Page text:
Explore Frank Lloyd Wright’s architecture this summer by bicycle
Experience the creativity of a master architect while enjoying a stimulating bike ride. On the guided bicycle tour, you’ll tour Chicago-area Frank Lloyd Wright-designed buildings, where the legendary architect worked the first 20 years of his career and developed his signature Prairie style.
The Pedal Oak Park guided bicycle tour stops at 22 Wright-designed structures in the Frank Lloyd Wright-Prairie School of Architecture Historic District in Oak Park, Illinois, which boasts the highest concentration of Wright-designed structures in the world. The bicycle tour begins June 6 and runs through Sept. 28.
The two-hour, fact-filled bicycle tour starts at 9:30 a.m. on Fridays, Saturdays and Sundays, June 6 to Sept. 28, and begins and ends at Greenline Wheels, 105 S. Marion St., Oak Park, Ill. Guests may bring their own bicycles. If a bike is needed, Greenline Wheels will provide one at no additional cost.
Admission to the Pedal Oak Park guided bicycle tour is $30 for Frank Lloyd Wright Trust members and $35 for non-members. Tickets can be purchased at flwright.org; at the Home and Studio Museum Shop, 951 Chicago Ave.; or at Greenline Wheels. Or call 312.994.4000, ext. 9.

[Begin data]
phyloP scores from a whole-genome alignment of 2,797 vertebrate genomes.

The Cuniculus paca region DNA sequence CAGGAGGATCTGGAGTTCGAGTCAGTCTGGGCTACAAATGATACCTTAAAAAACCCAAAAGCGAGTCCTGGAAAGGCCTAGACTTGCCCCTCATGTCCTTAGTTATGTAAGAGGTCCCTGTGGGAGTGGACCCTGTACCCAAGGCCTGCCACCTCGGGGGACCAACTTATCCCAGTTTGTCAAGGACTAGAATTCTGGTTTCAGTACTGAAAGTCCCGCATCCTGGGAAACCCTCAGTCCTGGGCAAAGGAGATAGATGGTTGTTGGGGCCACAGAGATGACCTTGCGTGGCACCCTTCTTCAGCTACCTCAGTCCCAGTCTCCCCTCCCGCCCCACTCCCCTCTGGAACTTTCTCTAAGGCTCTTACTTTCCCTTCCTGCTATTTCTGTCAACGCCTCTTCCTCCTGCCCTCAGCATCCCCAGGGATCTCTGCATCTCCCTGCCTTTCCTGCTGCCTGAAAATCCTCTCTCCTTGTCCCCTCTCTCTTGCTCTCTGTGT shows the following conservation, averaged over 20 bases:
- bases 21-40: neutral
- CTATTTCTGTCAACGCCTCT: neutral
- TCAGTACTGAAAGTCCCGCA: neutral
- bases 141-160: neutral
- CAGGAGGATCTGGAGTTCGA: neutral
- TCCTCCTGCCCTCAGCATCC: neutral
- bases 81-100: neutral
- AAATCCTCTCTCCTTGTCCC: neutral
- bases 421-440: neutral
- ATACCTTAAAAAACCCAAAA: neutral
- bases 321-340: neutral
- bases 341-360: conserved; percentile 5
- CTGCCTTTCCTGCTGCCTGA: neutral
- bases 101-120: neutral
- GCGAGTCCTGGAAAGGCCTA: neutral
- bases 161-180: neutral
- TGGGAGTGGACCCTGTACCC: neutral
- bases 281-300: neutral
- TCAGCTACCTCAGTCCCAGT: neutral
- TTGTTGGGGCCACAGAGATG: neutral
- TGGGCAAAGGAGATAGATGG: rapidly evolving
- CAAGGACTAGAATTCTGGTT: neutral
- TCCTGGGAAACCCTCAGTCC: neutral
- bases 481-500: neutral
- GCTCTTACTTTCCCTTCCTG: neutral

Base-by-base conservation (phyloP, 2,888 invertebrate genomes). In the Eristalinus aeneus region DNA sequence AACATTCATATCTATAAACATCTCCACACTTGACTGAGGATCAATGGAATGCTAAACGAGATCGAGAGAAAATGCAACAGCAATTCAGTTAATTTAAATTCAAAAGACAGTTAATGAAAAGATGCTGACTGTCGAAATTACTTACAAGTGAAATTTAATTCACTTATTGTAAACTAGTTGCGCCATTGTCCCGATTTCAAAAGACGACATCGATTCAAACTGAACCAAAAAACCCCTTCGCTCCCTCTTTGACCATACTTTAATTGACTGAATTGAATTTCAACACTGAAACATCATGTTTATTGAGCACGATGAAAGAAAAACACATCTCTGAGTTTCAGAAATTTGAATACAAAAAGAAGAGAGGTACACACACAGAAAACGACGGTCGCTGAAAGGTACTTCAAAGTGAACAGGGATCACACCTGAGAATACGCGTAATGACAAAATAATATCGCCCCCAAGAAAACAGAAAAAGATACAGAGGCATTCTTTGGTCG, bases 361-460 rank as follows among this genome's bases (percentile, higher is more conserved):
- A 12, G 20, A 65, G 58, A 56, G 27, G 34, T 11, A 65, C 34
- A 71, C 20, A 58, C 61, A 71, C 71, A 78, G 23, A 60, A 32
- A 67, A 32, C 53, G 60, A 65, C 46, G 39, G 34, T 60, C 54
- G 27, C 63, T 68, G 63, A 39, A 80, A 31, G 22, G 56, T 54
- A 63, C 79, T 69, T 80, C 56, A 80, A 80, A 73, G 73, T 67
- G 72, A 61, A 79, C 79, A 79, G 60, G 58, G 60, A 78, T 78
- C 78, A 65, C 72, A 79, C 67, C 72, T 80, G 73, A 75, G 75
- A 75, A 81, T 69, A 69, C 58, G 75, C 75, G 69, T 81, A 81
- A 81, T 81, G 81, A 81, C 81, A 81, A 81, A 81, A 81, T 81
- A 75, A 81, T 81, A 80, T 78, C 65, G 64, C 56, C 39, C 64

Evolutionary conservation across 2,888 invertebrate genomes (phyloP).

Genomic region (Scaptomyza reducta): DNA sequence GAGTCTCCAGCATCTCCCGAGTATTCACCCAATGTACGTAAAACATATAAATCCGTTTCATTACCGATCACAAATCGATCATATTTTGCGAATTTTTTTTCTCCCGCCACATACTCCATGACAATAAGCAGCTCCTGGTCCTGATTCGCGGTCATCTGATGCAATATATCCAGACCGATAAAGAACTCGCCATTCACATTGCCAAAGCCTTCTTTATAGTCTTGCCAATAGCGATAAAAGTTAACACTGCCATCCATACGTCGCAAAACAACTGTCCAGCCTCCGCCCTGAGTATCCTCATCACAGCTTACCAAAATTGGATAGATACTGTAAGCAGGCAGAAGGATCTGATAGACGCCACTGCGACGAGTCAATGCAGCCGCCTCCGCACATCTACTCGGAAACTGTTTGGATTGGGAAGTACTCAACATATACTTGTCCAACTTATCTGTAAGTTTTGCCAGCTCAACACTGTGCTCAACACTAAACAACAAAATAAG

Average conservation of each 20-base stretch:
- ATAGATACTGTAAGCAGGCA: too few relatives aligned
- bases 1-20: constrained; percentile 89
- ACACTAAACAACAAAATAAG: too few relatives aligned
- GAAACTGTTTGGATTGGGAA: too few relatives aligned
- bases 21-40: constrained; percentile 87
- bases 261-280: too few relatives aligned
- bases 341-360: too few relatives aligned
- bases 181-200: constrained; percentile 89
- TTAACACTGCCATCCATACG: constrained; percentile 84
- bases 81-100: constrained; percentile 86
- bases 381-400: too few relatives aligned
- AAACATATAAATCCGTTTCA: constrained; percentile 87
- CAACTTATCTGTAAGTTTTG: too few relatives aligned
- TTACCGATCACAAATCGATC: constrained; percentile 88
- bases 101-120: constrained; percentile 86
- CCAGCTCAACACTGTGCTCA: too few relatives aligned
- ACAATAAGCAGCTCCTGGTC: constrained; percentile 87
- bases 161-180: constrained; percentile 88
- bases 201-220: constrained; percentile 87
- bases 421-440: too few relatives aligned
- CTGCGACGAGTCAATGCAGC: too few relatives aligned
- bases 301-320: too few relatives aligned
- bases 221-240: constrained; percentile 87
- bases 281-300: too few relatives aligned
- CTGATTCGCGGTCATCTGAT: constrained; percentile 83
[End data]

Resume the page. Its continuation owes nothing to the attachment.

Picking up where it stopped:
If the weather isn’t suitable, you could settle for the Wright Around Chicago guided bus tour, offered June 4 through Aug. 27. The bus tour features the best of Frank Lloyd Wright in Chicago and Oak Park, Ill., starting inside The Rookery Light Court, which Wright remodeled in 1905, and moving to Wright’s masterpiece, Frederick C. Robie House. After a scenic drive along Chicago’s spectacular Lake Shore Drive, the bus will head to Oak Park for tours of the Frank Lloyd Wright Home and Studio, Unity Temple, plus a stroll past Wright-designed homes in Oak Park’s historic district.
The bus tour starts at 9:15 a.m. and ends at 4 p.m. every Wednesday, June 4 to Aug. 27 at The Rookery Building, 209 S. LaSalle St., Chicago, 60604. Gourmet box lunch at the Robie House included.